Saturday 29 June 10am-2pm ~ OUTDOOR OPEN DAY to mark 180 years since the creation of Walmsley Parish

We are now in preparation for our next 185 year event, celebrating 185 years since Christ Church Walmsley was built (in 1839).
Other dates are also  becoming important: on 18 June 1844, Robert Peel’s Conservative government passed the Act to create “The Chapelry District of Walmsley”. Thus our Parish boundary** was created. So on Saturday 29 June this year – to mark 180 years since the creation of Walmsley Parish – we are having an OUTDOOR OPEN DAY.
  • You can walk the 14 miles of the Parish boundaries in 14 minutes!!
  • Our extremely knowledgeable Historian, Derek Bailey, will be leading groups around our grounds, pointing out graves of interesting people. Did you know that the creator of BOLTON WANDERERS – Rev Wright –  is buried here.
  • Our Junior Church leader, Jenny Murphy, will be organising a treasure hunt for children and their parents.
  • Our Tuesday ECO GROUP, who have already achieved amazing results clearing graves, will be continuing work near the Ashworth Gate.
  • Our willing volunteer, Ed Crosland, will be re-building a rather large drystone wall.
  • We will be denoting the area known on the plan as ‘New Ground’ (although rather old) as a RE-WILDING SCHEME.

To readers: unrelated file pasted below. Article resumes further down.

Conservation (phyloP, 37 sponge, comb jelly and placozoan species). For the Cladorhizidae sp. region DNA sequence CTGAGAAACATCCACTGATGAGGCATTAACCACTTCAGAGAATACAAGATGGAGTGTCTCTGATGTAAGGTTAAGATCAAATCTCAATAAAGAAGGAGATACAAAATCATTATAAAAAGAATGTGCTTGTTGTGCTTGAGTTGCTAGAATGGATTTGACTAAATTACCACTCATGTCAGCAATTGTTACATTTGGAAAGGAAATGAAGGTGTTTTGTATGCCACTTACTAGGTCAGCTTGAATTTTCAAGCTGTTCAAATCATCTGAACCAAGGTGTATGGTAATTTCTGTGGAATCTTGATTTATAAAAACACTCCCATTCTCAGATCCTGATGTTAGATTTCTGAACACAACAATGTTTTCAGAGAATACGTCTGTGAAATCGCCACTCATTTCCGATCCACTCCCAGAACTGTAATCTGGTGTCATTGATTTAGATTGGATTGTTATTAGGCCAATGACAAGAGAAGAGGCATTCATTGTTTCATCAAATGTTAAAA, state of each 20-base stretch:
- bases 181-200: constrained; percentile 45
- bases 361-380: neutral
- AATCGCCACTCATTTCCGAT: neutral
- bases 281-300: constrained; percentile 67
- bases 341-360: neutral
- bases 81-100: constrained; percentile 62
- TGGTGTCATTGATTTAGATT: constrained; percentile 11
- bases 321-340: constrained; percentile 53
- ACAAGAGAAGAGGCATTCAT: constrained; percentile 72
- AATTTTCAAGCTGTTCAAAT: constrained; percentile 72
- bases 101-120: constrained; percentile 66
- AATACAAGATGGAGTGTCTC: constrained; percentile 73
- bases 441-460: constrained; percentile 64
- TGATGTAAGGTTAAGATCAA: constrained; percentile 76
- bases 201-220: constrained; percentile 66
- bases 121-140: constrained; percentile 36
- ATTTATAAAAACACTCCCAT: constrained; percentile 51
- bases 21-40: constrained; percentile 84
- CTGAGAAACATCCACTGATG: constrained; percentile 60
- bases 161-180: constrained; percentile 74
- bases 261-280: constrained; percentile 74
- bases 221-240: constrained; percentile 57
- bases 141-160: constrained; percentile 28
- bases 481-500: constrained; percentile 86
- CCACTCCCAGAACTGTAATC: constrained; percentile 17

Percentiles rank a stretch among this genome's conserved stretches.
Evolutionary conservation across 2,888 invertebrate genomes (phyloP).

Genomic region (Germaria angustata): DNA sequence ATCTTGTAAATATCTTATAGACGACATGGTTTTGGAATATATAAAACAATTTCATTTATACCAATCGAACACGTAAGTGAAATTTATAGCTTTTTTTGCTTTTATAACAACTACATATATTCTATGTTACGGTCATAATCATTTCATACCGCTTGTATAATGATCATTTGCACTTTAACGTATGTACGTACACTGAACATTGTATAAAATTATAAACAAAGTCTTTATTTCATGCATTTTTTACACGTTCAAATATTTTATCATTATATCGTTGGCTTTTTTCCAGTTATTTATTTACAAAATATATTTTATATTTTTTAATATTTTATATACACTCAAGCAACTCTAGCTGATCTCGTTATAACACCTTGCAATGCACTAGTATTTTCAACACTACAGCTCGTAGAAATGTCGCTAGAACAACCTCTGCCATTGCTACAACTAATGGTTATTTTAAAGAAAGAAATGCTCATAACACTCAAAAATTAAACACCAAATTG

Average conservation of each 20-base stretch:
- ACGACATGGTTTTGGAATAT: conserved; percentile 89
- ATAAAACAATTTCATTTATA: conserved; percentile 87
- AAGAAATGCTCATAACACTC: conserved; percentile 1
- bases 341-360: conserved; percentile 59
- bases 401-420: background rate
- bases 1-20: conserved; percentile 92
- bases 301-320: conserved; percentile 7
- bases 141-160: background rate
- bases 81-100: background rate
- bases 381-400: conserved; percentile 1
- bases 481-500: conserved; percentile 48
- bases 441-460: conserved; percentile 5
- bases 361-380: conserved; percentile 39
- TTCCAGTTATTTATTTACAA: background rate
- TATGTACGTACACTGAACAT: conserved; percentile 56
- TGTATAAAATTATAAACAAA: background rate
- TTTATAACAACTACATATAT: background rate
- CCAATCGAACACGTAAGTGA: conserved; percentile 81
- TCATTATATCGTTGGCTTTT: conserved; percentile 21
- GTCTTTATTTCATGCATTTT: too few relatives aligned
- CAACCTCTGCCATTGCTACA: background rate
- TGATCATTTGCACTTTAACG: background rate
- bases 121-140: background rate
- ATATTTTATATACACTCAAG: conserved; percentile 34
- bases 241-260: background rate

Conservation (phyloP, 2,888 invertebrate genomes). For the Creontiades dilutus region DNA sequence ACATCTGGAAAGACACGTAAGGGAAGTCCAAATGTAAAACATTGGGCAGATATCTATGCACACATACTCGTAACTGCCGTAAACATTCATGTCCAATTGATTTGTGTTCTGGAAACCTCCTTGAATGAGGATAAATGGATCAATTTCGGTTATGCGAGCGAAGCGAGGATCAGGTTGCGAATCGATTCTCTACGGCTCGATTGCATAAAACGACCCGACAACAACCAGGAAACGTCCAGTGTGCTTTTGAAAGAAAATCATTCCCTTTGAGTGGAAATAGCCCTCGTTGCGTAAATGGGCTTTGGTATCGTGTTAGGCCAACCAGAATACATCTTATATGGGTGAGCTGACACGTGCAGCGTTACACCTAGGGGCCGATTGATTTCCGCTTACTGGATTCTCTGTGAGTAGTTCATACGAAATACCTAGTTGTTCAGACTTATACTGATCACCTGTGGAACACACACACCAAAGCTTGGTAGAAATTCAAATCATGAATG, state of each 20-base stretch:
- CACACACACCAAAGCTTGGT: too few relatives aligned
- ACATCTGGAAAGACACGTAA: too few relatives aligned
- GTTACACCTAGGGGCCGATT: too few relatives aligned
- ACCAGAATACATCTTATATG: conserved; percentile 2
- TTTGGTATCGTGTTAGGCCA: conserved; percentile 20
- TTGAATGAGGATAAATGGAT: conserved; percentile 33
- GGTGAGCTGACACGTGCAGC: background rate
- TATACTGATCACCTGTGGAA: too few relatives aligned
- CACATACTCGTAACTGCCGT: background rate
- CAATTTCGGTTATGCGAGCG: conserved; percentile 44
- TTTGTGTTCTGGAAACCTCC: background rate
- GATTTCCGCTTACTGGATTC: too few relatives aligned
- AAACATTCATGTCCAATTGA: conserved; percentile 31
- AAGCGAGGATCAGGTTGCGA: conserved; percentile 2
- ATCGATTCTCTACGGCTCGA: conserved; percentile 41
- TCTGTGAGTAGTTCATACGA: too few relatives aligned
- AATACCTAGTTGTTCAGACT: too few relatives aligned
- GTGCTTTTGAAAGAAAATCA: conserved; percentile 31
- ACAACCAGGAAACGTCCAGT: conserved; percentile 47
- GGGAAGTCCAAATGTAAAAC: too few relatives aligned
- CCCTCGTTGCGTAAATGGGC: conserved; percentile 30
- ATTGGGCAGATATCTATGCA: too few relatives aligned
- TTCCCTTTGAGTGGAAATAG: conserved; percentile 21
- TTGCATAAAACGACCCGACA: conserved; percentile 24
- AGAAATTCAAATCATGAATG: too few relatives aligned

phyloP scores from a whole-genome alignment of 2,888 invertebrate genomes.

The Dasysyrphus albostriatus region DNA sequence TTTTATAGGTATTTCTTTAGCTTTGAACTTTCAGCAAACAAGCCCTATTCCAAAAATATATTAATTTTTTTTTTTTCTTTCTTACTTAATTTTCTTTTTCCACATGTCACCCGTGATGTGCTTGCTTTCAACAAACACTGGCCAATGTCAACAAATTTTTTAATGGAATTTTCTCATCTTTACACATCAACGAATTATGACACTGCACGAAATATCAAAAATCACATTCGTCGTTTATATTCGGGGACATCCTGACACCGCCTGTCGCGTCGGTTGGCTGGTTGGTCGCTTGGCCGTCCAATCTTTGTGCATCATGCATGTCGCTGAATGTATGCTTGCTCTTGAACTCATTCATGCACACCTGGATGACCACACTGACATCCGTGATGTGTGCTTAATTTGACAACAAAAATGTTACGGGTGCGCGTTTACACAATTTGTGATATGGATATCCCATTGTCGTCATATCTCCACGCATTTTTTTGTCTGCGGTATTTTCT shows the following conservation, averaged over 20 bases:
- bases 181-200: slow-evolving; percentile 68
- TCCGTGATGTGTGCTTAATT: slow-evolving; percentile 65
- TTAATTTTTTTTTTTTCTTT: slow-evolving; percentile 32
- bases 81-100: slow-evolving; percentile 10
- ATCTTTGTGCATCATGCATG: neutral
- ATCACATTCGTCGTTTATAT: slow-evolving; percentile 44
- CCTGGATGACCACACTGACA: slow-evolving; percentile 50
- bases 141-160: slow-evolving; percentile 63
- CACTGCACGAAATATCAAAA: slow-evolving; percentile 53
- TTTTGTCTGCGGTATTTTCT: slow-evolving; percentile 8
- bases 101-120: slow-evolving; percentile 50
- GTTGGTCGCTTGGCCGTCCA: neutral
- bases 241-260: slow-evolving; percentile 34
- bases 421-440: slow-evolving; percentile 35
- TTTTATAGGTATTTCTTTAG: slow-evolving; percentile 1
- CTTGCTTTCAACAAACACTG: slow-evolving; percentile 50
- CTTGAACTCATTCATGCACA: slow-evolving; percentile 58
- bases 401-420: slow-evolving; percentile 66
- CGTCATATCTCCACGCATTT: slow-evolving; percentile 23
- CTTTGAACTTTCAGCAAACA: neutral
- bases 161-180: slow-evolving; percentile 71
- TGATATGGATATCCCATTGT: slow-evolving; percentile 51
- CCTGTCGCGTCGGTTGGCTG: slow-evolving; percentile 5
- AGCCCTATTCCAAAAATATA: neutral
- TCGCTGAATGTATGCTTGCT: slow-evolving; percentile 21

• There will be a plant stall, for which we hope you will donate plants.
  • And, of course, we shall have a Tea & Coffee bar with cakes, biscuits, etc..
Obviously, we would like your support on that day, so please put it into your diaries.
We would also like you –  those who are able –  to work with us over the next few weeks in preparation for this event.
We have publicity materials available – posters and flyers – for you to PLEASE place in local shops, pubs, etc…
This is your church. YES: YOUR church … and in much need of repair. So: please support us in this project. Come and let us know what you can do. Thank you.
Please contact KEN HOLT or REV HANNAH LANE for more information or to offer help in any way.
When our Parish Boundary was created, there were no maps available. The boundary was pointed out by naming specific places and by following the contours of the land, rivers and streams. Church members would then put specific markers at certain points and would walk the boundary; this was known as ‘BEATING THE BOUNDS’. Adults and children would walk together so that children would remember where the boundary was for the next generation.